Mayor Bill de Blasio was placed on the defense today, fielding question after question about a controversial phone call he placed to police after a campaign supporter was arrested Monday night
The supporter, Bishop Orlando Findlayter, avoided a night in jail despite two open warrants, prompting accusations of favoritism and interference. But Mr. de Blasio, his talking points mastered, repeatedly insisted he only inquired about Mr. Findlayter’s status.
It’s the day of his first budget announcement, but much of the spotlight today will instead be focused on Bill de Blasio’s controversial decision to reach out to the NYPD following a friend’s arrest.
The city’s new mayor suddenly finds himself under fire from multiple corners following yesterday’s Wall Street Journal report revealing he personally made a call to inquire about Bishop Orlando Findlayter after the pastor was arrested Monday for outstanding warrants. A local police official subsequently–and suspiciously, some say–released Mr. Findlayter.
Mayor Bill de Blasio became the latest city official to receive a threatening letter ahead of the Super Bowl, police confirmed this morning.
The letter, received yesterday, did not contain white powder like the one sent last week to former Mayor Rudy Giuliani’s office and other Super Bowl-related addresses, but included “threats to the city in general,” an NYPD spokesman said.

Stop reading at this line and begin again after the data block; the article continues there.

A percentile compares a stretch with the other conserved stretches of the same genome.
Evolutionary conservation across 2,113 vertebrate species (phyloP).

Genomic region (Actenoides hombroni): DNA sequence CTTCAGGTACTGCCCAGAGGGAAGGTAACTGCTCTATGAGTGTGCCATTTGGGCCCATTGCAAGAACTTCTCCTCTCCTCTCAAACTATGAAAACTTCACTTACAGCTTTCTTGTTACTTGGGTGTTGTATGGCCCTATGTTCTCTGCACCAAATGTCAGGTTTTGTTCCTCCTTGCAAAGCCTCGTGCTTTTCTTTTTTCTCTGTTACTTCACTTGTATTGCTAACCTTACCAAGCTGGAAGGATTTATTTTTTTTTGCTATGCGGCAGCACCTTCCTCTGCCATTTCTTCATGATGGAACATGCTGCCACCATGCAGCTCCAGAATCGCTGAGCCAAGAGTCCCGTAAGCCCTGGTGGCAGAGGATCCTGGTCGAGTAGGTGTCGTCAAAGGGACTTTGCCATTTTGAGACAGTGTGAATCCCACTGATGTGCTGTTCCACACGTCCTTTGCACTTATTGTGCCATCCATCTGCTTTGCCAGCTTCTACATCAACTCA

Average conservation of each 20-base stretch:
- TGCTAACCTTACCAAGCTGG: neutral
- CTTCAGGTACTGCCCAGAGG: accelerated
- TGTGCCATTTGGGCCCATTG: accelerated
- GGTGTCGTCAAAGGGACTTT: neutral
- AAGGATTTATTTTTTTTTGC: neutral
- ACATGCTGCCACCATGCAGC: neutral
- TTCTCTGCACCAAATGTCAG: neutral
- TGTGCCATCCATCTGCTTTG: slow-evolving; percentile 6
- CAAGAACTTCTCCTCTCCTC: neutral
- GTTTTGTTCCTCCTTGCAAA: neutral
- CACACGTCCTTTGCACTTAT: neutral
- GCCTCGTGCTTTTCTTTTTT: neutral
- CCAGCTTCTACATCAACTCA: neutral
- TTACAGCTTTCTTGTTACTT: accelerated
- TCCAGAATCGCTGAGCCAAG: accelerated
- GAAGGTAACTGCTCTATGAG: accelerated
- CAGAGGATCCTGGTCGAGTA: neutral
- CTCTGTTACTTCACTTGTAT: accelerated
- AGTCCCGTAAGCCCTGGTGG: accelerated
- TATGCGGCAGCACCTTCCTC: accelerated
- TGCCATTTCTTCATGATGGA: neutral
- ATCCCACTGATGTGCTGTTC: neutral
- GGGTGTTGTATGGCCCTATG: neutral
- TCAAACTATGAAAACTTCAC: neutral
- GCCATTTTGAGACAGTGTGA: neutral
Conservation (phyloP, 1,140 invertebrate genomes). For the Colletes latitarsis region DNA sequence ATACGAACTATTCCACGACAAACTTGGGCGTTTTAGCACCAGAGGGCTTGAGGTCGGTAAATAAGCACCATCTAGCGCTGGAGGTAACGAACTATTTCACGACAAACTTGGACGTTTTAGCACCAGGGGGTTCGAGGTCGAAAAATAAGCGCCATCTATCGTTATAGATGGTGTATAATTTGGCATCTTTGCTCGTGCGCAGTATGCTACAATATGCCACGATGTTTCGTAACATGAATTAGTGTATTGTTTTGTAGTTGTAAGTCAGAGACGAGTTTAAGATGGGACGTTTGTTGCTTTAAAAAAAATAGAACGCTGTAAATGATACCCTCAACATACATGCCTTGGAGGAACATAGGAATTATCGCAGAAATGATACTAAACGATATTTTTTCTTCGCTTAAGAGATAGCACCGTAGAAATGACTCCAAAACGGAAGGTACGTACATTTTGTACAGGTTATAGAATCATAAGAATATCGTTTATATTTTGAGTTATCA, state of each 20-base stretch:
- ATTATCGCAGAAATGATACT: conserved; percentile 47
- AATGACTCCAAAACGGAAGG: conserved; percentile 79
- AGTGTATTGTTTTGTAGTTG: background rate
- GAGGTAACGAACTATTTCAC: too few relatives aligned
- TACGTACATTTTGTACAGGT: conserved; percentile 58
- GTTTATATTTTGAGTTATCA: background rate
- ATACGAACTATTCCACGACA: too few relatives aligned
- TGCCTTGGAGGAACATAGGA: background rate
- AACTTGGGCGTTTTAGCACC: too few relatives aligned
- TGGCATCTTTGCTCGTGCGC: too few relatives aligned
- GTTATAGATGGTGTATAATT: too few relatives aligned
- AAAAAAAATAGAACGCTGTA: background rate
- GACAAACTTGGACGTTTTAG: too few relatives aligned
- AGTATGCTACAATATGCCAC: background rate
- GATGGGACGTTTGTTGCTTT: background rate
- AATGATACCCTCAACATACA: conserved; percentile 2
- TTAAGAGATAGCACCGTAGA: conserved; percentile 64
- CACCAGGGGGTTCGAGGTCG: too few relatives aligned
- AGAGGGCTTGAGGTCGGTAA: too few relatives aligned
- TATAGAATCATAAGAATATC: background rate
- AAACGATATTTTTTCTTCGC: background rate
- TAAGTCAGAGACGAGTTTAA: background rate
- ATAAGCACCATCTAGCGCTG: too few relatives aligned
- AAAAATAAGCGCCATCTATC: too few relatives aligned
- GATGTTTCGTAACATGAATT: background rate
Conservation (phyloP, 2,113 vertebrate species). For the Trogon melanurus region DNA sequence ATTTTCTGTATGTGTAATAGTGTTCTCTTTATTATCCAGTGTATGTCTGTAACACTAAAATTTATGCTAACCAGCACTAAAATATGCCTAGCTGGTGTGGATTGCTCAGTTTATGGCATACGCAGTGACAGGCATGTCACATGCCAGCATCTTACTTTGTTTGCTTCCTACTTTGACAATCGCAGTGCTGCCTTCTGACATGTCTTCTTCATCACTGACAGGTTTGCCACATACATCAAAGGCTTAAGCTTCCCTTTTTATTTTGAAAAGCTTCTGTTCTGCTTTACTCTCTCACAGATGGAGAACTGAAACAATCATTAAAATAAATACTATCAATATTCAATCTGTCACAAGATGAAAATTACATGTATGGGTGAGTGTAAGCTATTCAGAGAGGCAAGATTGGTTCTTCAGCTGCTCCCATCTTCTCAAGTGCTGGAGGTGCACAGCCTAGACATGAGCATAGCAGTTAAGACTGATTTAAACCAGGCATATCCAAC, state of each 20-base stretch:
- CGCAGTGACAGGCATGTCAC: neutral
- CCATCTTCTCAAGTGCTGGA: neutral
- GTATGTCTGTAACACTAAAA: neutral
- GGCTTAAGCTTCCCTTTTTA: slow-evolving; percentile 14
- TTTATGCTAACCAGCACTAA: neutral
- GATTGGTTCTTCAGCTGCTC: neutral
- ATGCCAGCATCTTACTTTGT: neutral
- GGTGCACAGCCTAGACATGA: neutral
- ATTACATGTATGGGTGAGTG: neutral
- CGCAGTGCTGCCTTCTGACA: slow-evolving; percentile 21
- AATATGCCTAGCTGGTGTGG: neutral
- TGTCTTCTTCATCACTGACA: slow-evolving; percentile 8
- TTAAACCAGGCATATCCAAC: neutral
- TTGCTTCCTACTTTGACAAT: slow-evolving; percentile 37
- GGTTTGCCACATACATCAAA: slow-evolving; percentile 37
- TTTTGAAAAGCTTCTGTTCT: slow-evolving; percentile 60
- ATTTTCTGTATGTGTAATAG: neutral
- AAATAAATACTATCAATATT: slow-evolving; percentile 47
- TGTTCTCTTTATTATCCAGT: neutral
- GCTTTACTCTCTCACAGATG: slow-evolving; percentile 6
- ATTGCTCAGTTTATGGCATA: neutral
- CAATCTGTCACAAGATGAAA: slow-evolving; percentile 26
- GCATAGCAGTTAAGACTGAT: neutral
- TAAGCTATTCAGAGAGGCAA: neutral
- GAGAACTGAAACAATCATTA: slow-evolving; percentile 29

Mysterious white powder sent today to former Mayor Rudy Giuliani has tested “not-toxic,” according to police and Mr. Giuliani’s security team.
The powder was sent to Mr. Giuliani’s office on 49th Street today, according to an FBI spokesman, which was investigating the incident along with the NYPD and Joint Terrorist Task Force.
With just four days left before his 12-year tenure in City Hall comes to an end, Mayor Michael Bloomberg is celebrating what he views as one of his crowning achievements: the record-low homicide rate across the five boroughs.
Speaking at an NYPD graduation ceremony today, Mr. Bloomberg wasn’t bashful in making sure both his administration and police department get full credit for the drop in crime over the past decade.
Mayor-elect Bill de Blasio insisted today he’s still on track to reform the NYPD, even though he just chose a member of the old guard to lead the department in his administration.
“I could not be more enthusiastic,” said Mr. de Blasio of his pick, Bill Bratton. “This is one of the choices that a mayor gets to make–that is most difficult–for the people of our city. It is a sacred choice.”
Republican mayoral candidate Joe Lhota pounced on his rival Bill de Blasio today, suggesting his opponent had “no soul” during an endorsement event with Staten Island Borough President Jim Molinaro.
Bill vs. Bill
Senator Chuck Schumer made sure his endorsement event for Bill de Blasio this afternoon undermined the messaging of his Republican rival in the mayor’s race, Joe Lhota.
Bill Thompson, who has repeatedly called on mayoral rival Bill de Blasio to take down his “lying” television commercial, is officially taking his request to the airwaves.
In the first critical ad of the Democratic primary, Mr. Thompson again declares that Mr. de Blasio’s spot “lies” when it claims the public advocate is the “only” candidate who will “end a stop-and-frisk era that targets minorities.”
As the City Council debated the merits of two bills designed to curtail the NYPD’s controversial stop-and-frisk policy, Mayor Michael Bloomberg seethed anger and declared that more New Yorkers would die every year if implemented.
But the morning after the chamber overrode his two vetoes against the legislation? An unusually sedate Mr. Bloomberg reiterated that there would be serious consequences but then rhetorically shrugged.